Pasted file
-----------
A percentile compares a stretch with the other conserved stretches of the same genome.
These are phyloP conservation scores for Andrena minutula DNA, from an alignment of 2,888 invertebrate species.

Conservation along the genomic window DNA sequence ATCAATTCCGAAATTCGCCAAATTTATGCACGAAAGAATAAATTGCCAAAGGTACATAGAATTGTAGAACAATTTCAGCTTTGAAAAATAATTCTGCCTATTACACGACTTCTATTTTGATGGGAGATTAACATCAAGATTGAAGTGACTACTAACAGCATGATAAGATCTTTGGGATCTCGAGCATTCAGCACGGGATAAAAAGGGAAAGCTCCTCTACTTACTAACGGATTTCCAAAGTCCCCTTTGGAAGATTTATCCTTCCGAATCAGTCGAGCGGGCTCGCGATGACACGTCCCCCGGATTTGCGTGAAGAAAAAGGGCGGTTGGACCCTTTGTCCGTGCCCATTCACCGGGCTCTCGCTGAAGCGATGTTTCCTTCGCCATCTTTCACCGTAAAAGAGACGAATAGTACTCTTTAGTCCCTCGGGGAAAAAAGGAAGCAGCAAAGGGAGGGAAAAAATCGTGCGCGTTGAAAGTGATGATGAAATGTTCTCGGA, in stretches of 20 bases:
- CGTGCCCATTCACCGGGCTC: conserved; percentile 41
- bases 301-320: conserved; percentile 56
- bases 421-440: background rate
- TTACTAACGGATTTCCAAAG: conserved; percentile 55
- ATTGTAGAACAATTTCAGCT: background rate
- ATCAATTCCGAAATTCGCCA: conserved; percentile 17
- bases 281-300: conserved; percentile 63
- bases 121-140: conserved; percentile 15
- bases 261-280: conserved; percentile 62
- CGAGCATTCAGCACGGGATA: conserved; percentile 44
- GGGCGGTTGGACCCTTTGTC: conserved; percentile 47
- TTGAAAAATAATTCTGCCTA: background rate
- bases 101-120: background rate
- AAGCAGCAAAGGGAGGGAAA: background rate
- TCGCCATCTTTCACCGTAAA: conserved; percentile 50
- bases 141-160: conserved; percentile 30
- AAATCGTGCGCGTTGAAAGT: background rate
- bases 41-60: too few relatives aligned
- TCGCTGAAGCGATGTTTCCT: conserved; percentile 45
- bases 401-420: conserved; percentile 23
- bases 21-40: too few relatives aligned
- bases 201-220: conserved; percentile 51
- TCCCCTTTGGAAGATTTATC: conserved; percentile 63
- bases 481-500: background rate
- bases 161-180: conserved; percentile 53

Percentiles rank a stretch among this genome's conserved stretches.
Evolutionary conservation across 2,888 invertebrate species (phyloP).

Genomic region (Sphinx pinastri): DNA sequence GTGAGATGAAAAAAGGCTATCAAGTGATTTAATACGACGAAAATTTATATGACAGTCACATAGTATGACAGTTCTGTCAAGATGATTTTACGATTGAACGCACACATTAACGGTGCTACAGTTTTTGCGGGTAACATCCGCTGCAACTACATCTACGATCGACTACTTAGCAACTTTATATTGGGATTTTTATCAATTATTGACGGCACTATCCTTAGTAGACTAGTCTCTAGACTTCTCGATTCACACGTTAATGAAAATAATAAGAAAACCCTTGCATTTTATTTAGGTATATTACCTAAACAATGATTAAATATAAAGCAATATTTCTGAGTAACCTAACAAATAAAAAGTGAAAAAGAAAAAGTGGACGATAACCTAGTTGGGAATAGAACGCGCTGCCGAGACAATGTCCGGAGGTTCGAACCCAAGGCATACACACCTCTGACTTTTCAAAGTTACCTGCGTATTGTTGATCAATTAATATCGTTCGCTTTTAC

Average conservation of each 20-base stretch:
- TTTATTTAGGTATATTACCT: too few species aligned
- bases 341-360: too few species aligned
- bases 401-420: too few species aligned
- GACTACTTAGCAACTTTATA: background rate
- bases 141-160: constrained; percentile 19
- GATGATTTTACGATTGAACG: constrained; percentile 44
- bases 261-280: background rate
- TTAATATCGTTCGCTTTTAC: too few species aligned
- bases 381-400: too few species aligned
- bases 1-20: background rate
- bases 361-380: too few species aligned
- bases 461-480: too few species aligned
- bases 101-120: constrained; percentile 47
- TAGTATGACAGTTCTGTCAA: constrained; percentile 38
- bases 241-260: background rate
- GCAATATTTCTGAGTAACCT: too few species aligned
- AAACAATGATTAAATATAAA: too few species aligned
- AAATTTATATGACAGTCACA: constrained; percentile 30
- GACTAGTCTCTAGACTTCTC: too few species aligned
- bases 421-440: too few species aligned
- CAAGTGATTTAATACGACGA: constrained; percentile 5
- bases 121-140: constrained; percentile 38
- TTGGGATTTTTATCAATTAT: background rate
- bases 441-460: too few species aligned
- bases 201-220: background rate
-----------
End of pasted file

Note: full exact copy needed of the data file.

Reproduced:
A percentile compares a stretch with the other conserved stretches of the same genome.
These are phyloP conservation scores for Andrena minutula DNA, from an alignment of 2,888 invertebrate species.

Conservation along the genomic window DNA sequence ATCAATTCCGAAATTCGCCAAATTTATGCACGAAAGAATAAATTGCCAAAGGTACATAGAATTGTAGAACAATTTCAGCTTTGAAAAATAATTCTGCCTATTACACGACTTCTATTTTGATGGGAGATTAACATCAAGATTGAAGTGACTACTAACAGCATGATAAGATCTTTGGGATCTCGAGCATTCAGCACGGGATAAAAAGGGAAAGCTCCTCTACTTACTAACGGATTTCCAAAGTCCCCTTTGGAAGATTTATCCTTCCGAATCAGTCGAGCGGGCTCGCGATGACACGTCCCCCGGATTTGCGTGAAGAAAAAGGGCGGTTGGACCCTTTGTCCGTGCCCATTCACCGGGCTCTCGCTGAAGCGATGTTTCCTTCGCCATCTTTCACCGTAAAAGAGACGAATAGTACTCTTTAGTCCCTCGGGGAAAAAAGGAAGCAGCAAAGGGAGGGAAAAAATCGTGCGCGTTGAAAGTGATGATGAAATGTTCTCGGA, in stretches of 20 bases:
- CGTGCCCATTCACCGGGCTC: conserved; percentile 41
- bases 301-320: conserved; percentile 56
- bases 421-440: background rate
- TTACTAACGGATTTCCAAAG: conserved; percentile 55
- ATTGTAGAACAATTTCAGCT: background rate
- ATCAATTCCGAAATTCGCCA: conserved; percentile 17
- bases 281-300: conserved; percentile 63
- bases 121-140: conserved; percentile 15
- bases 261-280: conserved; percentile 62
- CGAGCATTCAGCACGGGATA: conserved; percentile 44
- GGGCGGTTGGACCCTTTGTC: conserved; percentile 47
- TTGAAAAATAATTCTGCCTA: background rate
- bases 101-120: background rate
- AAGCAGCAAAGGGAGGGAAA: background rate
- TCGCCATCTTTCACCGTAAA: conserved; percentile 50
- bases 141-160: conserved; percentile 30
- AAATCGTGCGCGTTGAAAGT: background rate
- bases 41-60: too few relatives aligned
- TCGCTGAAGCGATGTTTCCT: conserved; percentile 45
- bases 401-420: conserved; percentile 23
- bases 21-40: too few relatives aligned
- bases 201-220: conserved; percentile 51
- TCCCCTTTGGAAGATTTATC: conserved; percentile 63
- bases 481-500: background rate
- bases 161-180: conserved; percentile 53

Percentiles rank a stretch among this genome's conserved stretches.
Evolutionary conservation across 2,888 invertebrate species (phyloP).

Genomic region (Sphinx pinastri): DNA sequence GTGAGATGAAAAAAGGCTATCAAGTGATTTAATACGACGAAAATTTATATGACAGTCACATAGTATGACAGTTCTGTCAAGATGATTTTACGATTGAACGCACACATTAACGGTGCTACAGTTTTTGCGGGTAACATCCGCTGCAACTACATCTACGATCGACTACTTAGCAACTTTATATTGGGATTTTTATCAATTATTGACGGCACTATCCTTAGTAGACTAGTCTCTAGACTTCTCGATTCACACGTTAATGAAAATAATAAGAAAACCCTTGCATTTTATTTAGGTATATTACCTAAACAATGATTAAATATAAAGCAATATTTCTGAGTAACCTAACAAATAAAAAGTGAAAAAGAAAAAGTGGACGATAACCTAGTTGGGAATAGAACGCGCTGCCGAGACAATGTCCGGAGGTTCGAACCCAAGGCATACACACCTCTGACTTTTCAAAGTTACCTGCGTATTGTTGATCAATTAATATCGTTCGCTTTTAC

Average conservation of each 20-base stretch:
- TTTATTTAGGTATATTACCT: too few species aligned
- bases 341-360: too few species aligned
- bases 401-420: too few species aligned
- GACTACTTAGCAACTTTATA: background rate
- bases 141-160: constrained; percentile 19
- GATGATTTTACGATTGAACG: constrained; percentile 44
- bases 261-280: background rate
- TTAATATCGTTCGCTTTTAC: too few species aligned
- bases 381-400: too few species aligned
- bases 1-20: background rate
- bases 361-380: too few species aligned
- bases 461-480: too few species aligned
- bases 101-120: constrained; percentile 47
- TAGTATGACAGTTCTGTCAA: constrained; percentile 38
- bases 241-260: background rate
- GCAATATTTCTGAGTAACCT: too few species aligned
- AAACAATGATTAAATATAAA: too few species aligned
- AAATTTATATGACAGTCACA: constrained; percentile 30
- GACTAGTCTCTAGACTTCTC: too few species aligned
- bases 421-440: too few species aligned
- CAAGTGATTTAATACGACGA: constrained; percentile 5
- bases 121-140: constrained; percentile 38
- TTGGGATTTTTATCAATTAT: background rate
- bases 441-460: too few species aligned
- bases 201-220: background rate